est un logiciel libre et open-source, sous la licence publique générale GNU , version 2.0 ou ultérieure.
There are a number of components to the tool. The first is a QGIS plugin supporting calculation of indicators, access to raw data, reporting, and production of print maps . The code for the plugin, and further instructions on installing it if you want to modify the code, are in trends.earth GitHub repository.
The QGIS plugin is supported by a number of different Python scripts that allow calculation of the various indicators on Google Earth Engine (GEE). These scripts sit in the « gee » sub-folder of that GitHub repository. The GEE scripts are supported by the landdegradation Python module, which includes code for processing inputs and outputs for the plugin, as well as other common functions supporting calculation of NDVI integrals, statistical significance, and other shared code. The code for this module is available in the landdegradation repository on GitHub.
Further details are below on how to contribute to Trends.Earth by working on the plugin code, by modifying the processing code, or by contributing to translating the website and plugin.
Modifying the QGIS Plugin code¶
Downloading the trends.earth code¶
The Trends.Earth code for both the plugin and the Google Earth Engine scripts that support it are located on GitHub in the trends.earth repository. Clone this repository to a convenient place on your machine in order to ensure you have the latest version of the code.
There are a number of different branches of the trends.earth repository that are under active development. As the plugin does not yet officially support QGIS3, the « qgis2 » branch is where most development work is happening. The « master » branch has some initial changes to support QGIS3, and will eventually become the primary place for development once that version is released.
The first time you download the trends.earth code, you will also need to clone the « schemas » submodule that is located within it, under « LDMP\schemas ». If you are using TortoiseGit on Windows, you can right-click anywhere within the trends.earth folder and choose « TortoiseGit » and then « Submodule Update… ». Clicking ok in the window that comes up will checkout the schemas submodule. If you prefer, you can also do this from the command line by running the below two commands in shell:
git submodule init git submodule update
Once you are done you should see files within the « LDMP\schemas » folder within the trends.earth folder.
The plugin is coded in Python. In addition to being used to run the plugin through QGIS, Python is also used to support managing the plugin (changing the version, installing development versions, etc.). Though Python is included with QGIS, you will also need a local version of Python that you can setup with the software needed to manage the plugin. The easiest way to manage multiple versions of Python is through the Anaconda distribution. For work developing the plugin, Python 3 is required. To download Python 3.7 (recommended) though Anaconda, see this page.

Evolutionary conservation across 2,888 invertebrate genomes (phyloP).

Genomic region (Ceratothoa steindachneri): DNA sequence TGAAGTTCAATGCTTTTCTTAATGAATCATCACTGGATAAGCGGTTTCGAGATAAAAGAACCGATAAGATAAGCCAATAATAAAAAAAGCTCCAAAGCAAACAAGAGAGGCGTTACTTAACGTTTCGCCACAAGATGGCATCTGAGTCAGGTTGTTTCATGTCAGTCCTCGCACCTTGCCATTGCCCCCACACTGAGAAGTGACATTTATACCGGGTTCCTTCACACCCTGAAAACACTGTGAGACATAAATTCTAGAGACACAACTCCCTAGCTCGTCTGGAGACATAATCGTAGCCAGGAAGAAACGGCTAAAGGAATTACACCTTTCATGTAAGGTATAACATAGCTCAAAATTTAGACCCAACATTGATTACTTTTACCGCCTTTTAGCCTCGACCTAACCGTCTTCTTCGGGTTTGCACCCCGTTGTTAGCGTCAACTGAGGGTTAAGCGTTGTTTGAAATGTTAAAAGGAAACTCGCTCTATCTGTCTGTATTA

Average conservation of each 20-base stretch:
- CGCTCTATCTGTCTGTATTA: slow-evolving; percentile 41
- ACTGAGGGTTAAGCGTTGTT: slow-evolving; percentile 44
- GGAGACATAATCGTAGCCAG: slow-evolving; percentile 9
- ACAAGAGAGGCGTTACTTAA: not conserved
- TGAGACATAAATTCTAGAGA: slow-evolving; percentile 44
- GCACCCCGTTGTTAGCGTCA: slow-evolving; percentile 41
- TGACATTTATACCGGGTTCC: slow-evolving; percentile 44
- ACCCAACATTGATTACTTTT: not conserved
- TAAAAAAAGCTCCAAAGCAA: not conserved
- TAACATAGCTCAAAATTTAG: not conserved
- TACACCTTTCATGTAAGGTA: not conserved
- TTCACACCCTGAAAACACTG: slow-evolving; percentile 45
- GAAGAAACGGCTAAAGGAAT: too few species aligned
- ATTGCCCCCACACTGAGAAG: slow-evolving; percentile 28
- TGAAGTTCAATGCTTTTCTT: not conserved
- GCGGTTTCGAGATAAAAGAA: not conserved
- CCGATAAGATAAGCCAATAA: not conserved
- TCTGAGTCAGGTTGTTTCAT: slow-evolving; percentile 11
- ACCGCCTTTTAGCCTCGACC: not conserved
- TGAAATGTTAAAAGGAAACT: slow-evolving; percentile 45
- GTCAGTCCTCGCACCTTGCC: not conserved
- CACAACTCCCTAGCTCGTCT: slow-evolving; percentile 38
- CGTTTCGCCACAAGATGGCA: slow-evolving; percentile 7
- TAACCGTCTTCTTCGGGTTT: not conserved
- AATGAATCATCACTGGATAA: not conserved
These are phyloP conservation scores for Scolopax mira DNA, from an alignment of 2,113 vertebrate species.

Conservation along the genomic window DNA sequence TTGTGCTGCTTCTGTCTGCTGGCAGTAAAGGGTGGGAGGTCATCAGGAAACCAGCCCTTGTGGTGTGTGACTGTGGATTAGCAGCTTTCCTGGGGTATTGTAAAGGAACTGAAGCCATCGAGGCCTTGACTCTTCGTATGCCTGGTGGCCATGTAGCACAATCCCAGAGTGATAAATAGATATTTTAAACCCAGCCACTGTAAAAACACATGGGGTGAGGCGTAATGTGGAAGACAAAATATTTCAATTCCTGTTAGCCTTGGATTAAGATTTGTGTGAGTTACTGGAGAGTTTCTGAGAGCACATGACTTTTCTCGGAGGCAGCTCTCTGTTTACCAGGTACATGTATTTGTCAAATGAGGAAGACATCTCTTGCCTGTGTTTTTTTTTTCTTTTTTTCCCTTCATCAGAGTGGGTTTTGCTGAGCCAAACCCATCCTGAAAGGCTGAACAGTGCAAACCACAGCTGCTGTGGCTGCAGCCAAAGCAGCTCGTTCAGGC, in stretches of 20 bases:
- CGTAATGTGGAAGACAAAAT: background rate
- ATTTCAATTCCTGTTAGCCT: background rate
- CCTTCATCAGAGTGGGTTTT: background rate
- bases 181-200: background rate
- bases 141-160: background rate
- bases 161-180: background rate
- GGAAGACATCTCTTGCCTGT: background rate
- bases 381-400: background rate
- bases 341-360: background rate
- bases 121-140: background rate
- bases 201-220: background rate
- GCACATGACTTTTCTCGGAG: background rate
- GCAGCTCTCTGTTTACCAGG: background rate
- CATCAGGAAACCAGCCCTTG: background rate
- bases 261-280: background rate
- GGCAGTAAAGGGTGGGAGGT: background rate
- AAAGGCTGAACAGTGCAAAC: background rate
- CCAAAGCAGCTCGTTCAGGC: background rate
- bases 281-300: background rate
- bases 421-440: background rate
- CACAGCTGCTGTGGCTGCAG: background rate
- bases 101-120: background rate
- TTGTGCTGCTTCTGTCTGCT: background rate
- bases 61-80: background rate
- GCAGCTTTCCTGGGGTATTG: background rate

In order to work with the trends.earth code, you need to have Invoke installed on your machine, as well as a number of other packages that are used for managing the documentation, translations, etc. These packages are all listed in the « dev » requirements file for Trends.Earth, so they can be installed by navigating in a command prompt to the root of the trends.earth code folder and typing:
pip install -r requirements-dev.txt
If you are using Anaconda, you will first want to activate a Python 3.7 virtual environment before running the above command (and any of the other invoke commands listed on the page). One way to do this is by starting an « Anaconda prompt », by following the instructions on this Anaconda page.
PyQt4 is the graphics toolkit used by QGIS2. To compile the user interface for Trends.Earth you need to install PyQt4. The best source for this package is from the set of packages maintained by Christoph Gohlke at UC Irvine. To download PyQt4, select the appropriate package from this page. Choose the appropriate file for the version of Python you are using. For example, if you are using Python 2.7, choose the version with « cp27 » in the filename. If you are using Python 3.7, choose the version with « cp37 » in the filename. Choose « amd64 » for 64-bit python, and « win32 » for 32-bit python.
After downloading from the above link, use
pip to install it. For example,
for the 64-bit wheel for Python 3.7, you would run:
pip install PyQt4-4.11.4-cp37-cp37m-win_amd64.whl
Changing the version of the plugin¶
The convention for Trends.Earth is that version numbers ending in an odd number (for example 0.65) are development versions, while versions ending in an even number (for example (0.66) are release versions. Development versions of the plugin are never released via the QGIS repository, so they are never seen by normal users of the plugin. Odd-numbered development versions are used by the Trends.Earth development team while testing new features prior to their public release.
If you wish to make changes to the code and have downloaded a public release of the plugin (one ending in an even number), the first step is to update the version of the plugin to the next sequential odd number. So, for example, if you downloaded version 0.66 of the plugin, you would need to update the version to be 0.67 before you started making your changes. There are several places in the code where the version is mentioned (as well as within every GEE script) so there is an invoke task to assist with changing the version. To change the version to be 0.67, you would run:
invoke set-version -v 0.67